Jessica Cejnar / Wednesday, Nov. 4 @ 2:32 p.m. / Community, Local Government

Beach Fire Ordinance Update Kicked To New City Council; Inscore Proposes Extending Prohibited Area To Preston Island

Proposed updates to a 40-year-old ordinance would prohibit fires between 6th Street and the Battery Point Lighthouse parking lot. Map courtesy of Crescent City.

Finding homeowners split over whether beach fires should be banned between Battery Point and 6th Street and unable to reach a consensus on it themselves, the current Crescent City Council punted the issue to their future colleagues.

Staff brought proposed changes to a 40-year-old ordinance before Councilors for a fourth time on Monday after surveying roughly 16 homeowners along that stretch of coastline. Councilors also discussed the issue two days after Crescent City Fire and Rescue crews responded to a blaze on the beach at 8th Street and Pebble Beach Drive.

“It was pretty impressive looking,” Crescent Fire Chief Bill Gillespie told the Council of the fire his firefighters responded to at about 6:52 p.m. Saturday. “They had brush clear up the bank on fire and this one stemmed from a homeless camp. It ran through the brush, (firefighters) said they had trees on the bank crowned out, you wouldn’t believe the amount of embers that were blowing into the field across the road.”

Gillespie said it took a little over an hour for firefighters to extinguish the blaze.

On Monday, City Manager Eric Wier told Councilors that after receiving direction from them, the earliest staff would bring the ordinance back to them for introduction and adoption would be Nov. 16. Noting that results of the Nov. 3, 2020 general election wouldn’t be certified until after Nov. 20, Wier said a new City Council would have the final vote on the beach fire ordinance.

“That Council would sit for a public hearing,” Wier said. “Upon Council direction tonight, we could postpone introduction of the ordinance.”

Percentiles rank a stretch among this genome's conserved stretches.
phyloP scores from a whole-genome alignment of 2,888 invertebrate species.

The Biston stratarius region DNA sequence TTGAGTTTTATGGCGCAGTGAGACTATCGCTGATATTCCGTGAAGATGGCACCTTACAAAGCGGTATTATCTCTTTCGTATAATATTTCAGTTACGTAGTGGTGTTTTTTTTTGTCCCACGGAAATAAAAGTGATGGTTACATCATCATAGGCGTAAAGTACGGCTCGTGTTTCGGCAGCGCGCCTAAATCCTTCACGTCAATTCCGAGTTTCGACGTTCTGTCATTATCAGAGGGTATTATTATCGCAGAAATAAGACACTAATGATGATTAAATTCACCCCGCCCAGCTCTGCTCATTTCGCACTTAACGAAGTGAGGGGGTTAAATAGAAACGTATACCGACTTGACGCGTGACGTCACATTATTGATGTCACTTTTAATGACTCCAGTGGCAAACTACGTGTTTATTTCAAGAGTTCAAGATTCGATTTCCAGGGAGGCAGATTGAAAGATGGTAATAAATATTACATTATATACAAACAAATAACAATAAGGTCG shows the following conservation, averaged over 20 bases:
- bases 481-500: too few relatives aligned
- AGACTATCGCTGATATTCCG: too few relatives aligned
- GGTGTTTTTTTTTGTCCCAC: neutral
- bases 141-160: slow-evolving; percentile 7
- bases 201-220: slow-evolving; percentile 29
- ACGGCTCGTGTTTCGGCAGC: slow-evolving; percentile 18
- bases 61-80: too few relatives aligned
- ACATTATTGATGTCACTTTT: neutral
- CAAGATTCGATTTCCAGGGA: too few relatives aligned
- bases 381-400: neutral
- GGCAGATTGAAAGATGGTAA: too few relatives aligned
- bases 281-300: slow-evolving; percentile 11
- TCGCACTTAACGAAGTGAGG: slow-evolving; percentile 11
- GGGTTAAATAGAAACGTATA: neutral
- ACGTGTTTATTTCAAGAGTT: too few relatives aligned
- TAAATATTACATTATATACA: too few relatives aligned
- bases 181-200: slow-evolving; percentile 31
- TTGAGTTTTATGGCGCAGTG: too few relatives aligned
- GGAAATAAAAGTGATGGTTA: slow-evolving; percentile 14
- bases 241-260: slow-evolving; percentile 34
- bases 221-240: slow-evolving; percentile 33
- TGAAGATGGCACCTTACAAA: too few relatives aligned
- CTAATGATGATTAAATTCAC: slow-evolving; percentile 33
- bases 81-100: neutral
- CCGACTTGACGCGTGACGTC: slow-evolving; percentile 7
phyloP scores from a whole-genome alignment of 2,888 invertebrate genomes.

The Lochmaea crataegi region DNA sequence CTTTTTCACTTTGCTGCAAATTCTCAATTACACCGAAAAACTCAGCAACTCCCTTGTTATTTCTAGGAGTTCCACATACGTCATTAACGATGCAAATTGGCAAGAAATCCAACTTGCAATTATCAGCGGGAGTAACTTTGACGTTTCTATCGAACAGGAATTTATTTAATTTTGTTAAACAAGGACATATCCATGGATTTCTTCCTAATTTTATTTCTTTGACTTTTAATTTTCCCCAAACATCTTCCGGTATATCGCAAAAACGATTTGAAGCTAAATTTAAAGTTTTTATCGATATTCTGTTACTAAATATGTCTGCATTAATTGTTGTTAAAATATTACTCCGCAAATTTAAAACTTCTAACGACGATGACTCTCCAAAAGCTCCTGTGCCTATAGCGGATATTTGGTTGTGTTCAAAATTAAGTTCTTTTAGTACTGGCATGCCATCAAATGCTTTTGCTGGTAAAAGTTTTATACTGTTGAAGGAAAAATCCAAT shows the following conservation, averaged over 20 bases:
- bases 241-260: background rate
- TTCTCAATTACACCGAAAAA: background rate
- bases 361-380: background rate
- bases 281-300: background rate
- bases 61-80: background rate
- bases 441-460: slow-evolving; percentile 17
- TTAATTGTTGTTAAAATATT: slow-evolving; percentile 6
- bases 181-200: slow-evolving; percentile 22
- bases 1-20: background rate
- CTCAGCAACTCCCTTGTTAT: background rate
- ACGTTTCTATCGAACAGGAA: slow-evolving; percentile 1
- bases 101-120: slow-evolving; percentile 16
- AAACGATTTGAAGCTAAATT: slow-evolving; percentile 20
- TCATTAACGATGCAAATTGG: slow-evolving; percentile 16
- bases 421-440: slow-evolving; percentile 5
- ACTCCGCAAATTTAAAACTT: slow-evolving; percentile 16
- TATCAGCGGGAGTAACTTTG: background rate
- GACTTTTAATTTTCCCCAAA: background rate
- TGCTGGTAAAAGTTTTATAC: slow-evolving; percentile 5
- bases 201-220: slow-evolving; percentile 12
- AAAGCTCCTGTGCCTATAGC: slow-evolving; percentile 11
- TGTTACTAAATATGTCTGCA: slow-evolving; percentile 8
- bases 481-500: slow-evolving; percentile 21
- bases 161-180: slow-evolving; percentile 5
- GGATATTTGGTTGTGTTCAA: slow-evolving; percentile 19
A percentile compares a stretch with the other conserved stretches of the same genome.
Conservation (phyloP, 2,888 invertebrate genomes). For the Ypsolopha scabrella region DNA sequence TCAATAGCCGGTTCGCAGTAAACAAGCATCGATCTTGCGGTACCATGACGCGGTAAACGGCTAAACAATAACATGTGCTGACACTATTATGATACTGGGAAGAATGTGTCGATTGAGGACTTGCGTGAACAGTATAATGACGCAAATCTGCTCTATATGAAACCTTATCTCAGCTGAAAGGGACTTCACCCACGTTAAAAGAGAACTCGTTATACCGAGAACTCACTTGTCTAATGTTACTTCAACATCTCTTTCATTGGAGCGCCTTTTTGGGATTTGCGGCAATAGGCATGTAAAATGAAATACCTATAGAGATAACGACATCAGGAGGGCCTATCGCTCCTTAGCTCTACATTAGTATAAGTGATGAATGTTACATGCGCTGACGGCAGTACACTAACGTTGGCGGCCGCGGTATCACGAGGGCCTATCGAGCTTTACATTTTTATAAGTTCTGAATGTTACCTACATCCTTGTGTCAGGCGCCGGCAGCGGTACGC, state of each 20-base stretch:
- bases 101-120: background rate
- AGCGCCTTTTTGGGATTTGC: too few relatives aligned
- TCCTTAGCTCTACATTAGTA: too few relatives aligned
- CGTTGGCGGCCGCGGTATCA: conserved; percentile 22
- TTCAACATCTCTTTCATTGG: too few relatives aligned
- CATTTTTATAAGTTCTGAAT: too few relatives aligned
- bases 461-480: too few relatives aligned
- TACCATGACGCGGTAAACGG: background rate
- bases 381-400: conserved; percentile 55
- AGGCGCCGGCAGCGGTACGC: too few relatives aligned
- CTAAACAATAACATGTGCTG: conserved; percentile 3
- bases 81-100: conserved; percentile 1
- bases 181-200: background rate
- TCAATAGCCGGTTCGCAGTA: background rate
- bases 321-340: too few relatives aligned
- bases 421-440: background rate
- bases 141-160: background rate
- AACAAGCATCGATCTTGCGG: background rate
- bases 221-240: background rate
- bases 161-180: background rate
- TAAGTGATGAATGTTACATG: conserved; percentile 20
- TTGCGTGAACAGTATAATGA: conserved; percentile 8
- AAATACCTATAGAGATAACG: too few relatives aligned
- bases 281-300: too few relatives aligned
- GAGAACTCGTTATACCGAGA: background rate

The modified ordinance Councilors discussed Monday prohibited beach fires on public property between 6th Street and the Battery Point Lighthouse parking lot. People could still have fires on private property, but only with written consent from the owner, Wier said, but they would still be subject to restrictions.

Allowable fires would have a base of no more than 3 feet in diameter and a height of 2 feet, according to City Attorney Martha Rice. They would be required to be at least 25 feet away from vegetation and buildings. The burning of non-organic materials would be prohibited.

According to Rice, this would bring the city’s ordinance in line with the 2019 California Fire Code.

“The fire chief does have authority to order the extinguishment of any fire that presents a hazard due to weather conditions or some other local conditions,” Rice told the Council.

Armed with the modified ordinance, staff reached 11 out of the roughly 16 property owners between 6th Street and Battery Point, according to Wier.

Staff asked those homeowners if they would support an ordinance banning beach fires on public property between 6th Street and Battery Point; if they would support a total ban on beach fires for both private and public property within that area; and if they would support an 11 p.m. curfew on fires. The last question addressed previous complaints from residents about smoke drifting into their open windows at night.

In response to the first question — banning beach fires on public property — six property owners said they did support a prohibition, while four opposed it.

The question about a total ban on beach fires for private and public property garnered a split vote — five in favor and five opposed, according to the city’s staff report.